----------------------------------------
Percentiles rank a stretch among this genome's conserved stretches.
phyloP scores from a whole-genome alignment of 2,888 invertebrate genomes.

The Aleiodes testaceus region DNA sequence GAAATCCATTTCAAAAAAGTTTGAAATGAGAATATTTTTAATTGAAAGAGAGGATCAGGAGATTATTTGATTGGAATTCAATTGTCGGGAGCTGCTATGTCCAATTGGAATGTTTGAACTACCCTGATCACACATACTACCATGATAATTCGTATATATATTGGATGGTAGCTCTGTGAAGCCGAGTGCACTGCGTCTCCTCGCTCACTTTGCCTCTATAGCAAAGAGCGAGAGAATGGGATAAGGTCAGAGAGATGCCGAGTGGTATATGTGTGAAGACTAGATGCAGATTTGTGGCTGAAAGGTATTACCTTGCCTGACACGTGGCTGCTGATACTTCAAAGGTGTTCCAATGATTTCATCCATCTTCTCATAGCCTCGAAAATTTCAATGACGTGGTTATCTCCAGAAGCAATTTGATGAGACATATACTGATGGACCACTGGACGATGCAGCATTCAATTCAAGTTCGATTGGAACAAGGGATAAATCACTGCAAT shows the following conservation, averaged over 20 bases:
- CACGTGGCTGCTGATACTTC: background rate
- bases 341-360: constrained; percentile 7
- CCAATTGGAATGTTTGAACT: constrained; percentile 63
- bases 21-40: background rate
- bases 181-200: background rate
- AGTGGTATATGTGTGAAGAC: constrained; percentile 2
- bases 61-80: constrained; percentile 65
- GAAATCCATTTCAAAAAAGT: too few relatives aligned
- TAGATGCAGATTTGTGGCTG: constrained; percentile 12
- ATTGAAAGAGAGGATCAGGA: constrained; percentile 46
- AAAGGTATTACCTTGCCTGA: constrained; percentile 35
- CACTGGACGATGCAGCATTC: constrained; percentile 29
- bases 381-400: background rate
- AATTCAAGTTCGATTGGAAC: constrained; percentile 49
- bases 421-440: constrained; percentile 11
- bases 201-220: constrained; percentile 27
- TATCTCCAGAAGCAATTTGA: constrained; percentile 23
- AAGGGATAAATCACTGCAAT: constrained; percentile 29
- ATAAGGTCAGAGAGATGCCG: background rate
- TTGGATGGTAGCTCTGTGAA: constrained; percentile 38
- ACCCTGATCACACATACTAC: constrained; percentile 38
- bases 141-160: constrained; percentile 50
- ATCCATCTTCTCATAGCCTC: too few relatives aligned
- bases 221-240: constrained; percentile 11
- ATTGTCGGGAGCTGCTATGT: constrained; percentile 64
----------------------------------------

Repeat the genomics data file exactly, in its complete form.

Percentiles rank a stretch among this genome's conserved stretches.
phyloP scores from a whole-genome alignment of 2,888 invertebrate genomes.

The Aleiodes testaceus region DNA sequence GAAATCCATTTCAAAAAAGTTTGAAATGAGAATATTTTTAATTGAAAGAGAGGATCAGGAGATTATTTGATTGGAATTCAATTGTCGGGAGCTGCTATGTCCAATTGGAATGTTTGAACTACCCTGATCACACATACTACCATGATAATTCGTATATATATTGGATGGTAGCTCTGTGAAGCCGAGTGCACTGCGTCTCCTCGCTCACTTTGCCTCTATAGCAAAGAGCGAGAGAATGGGATAAGGTCAGAGAGATGCCGAGTGGTATATGTGTGAAGACTAGATGCAGATTTGTGGCTGAAAGGTATTACCTTGCCTGACACGTGGCTGCTGATACTTCAAAGGTGTTCCAATGATTTCATCCATCTTCTCATAGCCTCGAAAATTTCAATGACGTGGTTATCTCCAGAAGCAATTTGATGAGACATATACTGATGGACCACTGGACGATGCAGCATTCAATTCAAGTTCGATTGGAACAAGGGATAAATCACTGCAAT shows the following conservation, averaged over 20 bases:
- CACGTGGCTGCTGATACTTC: background rate
- bases 341-360: constrained; percentile 7
- CCAATTGGAATGTTTGAACT: constrained; percentile 63
- bases 21-40: background rate
- bases 181-200: background rate
- AGTGGTATATGTGTGAAGAC: constrained; percentile 2
- bases 61-80: constrained; percentile 65
- GAAATCCATTTCAAAAAAGT: too few relatives aligned
- TAGATGCAGATTTGTGGCTG: constrained; percentile 12
- ATTGAAAGAGAGGATCAGGA: constrained; percentile 46
- AAAGGTATTACCTTGCCTGA: constrained; percentile 35
- CACTGGACGATGCAGCATTC: constrained; percentile 29
- bases 381-400: background rate
- AATTCAAGTTCGATTGGAAC: constrained; percentile 49
- bases 421-440: constrained; percentile 11
- bases 201-220: constrained; percentile 27
- TATCTCCAGAAGCAATTTGA: constrained; percentile 23
- AAGGGATAAATCACTGCAAT: constrained; percentile 29
- ATAAGGTCAGAGAGATGCCG: background rate
- TTGGATGGTAGCTCTGTGAA: constrained; percentile 38
- ACCCTGATCACACATACTAC: constrained; percentile 38
- bases 141-160: constrained; percentile 50
- ATCCATCTTCTCATAGCCTC: too few relatives aligned
- bases 221-240: constrained; percentile 11
- ATTGTCGGGAGCTGCTATGT: constrained; percentile 64